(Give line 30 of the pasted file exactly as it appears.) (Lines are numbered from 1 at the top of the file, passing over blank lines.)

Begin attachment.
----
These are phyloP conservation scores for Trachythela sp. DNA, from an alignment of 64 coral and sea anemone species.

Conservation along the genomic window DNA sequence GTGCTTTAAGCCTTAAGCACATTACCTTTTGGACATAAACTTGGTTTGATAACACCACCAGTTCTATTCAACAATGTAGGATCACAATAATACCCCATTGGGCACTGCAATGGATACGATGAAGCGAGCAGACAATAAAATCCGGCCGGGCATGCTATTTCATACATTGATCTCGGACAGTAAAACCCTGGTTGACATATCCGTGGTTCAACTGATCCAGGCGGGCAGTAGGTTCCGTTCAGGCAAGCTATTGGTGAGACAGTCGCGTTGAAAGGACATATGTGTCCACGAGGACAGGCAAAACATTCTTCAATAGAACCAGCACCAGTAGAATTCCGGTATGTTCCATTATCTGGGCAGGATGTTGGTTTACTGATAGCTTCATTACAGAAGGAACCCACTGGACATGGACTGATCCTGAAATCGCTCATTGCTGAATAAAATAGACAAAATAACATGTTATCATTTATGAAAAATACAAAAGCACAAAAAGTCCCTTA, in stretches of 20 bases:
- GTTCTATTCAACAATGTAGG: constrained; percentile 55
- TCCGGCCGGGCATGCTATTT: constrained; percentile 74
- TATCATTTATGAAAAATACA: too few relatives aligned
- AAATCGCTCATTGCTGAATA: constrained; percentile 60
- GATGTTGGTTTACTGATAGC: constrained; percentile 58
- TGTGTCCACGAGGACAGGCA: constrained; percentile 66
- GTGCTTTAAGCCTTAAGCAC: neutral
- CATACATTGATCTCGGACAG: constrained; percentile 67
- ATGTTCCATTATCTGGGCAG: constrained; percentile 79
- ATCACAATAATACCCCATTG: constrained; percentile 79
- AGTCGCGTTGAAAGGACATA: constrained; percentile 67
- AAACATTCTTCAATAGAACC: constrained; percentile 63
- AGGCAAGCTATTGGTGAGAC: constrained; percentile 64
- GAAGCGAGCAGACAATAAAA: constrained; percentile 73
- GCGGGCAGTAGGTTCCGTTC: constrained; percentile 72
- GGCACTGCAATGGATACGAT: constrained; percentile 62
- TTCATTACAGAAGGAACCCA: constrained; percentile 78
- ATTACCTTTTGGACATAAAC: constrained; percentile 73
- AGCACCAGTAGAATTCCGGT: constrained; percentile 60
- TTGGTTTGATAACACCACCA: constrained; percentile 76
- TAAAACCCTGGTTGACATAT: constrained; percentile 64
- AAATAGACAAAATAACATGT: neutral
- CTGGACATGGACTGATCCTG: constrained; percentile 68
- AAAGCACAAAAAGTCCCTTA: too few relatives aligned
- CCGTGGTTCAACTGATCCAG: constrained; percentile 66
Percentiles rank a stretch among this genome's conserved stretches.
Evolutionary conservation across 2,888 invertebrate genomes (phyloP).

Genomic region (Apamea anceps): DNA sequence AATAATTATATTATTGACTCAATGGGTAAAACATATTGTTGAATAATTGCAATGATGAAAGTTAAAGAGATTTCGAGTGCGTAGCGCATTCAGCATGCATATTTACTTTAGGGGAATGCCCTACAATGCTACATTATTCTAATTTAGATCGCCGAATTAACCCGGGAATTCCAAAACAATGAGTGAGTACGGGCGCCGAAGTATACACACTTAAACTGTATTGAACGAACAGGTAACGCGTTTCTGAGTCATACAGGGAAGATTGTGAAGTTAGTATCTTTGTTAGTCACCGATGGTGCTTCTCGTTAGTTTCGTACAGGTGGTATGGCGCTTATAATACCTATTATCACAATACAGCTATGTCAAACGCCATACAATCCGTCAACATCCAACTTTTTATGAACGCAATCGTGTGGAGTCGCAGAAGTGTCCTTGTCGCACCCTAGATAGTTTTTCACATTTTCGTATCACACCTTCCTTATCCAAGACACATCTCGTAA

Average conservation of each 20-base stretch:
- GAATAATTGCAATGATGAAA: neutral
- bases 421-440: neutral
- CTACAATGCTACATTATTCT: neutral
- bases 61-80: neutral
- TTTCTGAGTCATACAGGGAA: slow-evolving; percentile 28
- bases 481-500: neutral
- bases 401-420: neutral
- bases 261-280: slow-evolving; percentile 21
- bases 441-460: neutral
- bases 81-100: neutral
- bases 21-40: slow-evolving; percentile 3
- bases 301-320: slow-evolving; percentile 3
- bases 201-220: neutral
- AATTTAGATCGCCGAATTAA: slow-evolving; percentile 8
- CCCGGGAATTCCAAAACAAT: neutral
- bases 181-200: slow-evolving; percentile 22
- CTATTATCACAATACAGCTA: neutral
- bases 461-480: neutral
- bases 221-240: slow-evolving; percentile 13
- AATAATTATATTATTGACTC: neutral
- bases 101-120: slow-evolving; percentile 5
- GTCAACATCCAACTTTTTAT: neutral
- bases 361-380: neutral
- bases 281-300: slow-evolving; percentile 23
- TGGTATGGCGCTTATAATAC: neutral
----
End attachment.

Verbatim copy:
Genomic region (Apamea anceps): DNA sequence AATAATTATATTATTGACTCAATGGGTAAAACATATTGTTGAATAATTGCAATGATGAAAGTTAAAGAGATTTCGAGTGCGTAGCGCATTCAGCATGCATATTTACTTTAGGGGAATGCCCTACAATGCTACATTATTCTAATTTAGATCGCCGAATTAACCCGGGAATTCCAAAACAATGAGTGAGTACGGGCGCCGAAGTATACACACTTAAACTGTATTGAACGAACAGGTAACGCGTTTCTGAGTCATACAGGGAAGATTGTGAAGTTAGTATCTTTGTTAGTCACCGATGGTGCTTCTCGTTAGTTTCGTACAGGTGGTATGGCGCTTATAATACCTATTATCACAATACAGCTATGTCAAACGCCATACAATCCGTCAACATCCAACTTTTTATGAACGCAATCGTGTGGAGTCGCAGAAGTGTCCTTGTCGCACCCTAGATAGTTTTTCACATTTTCGTATCACACCTTCCTTATCCAAGACACATCTCGTAA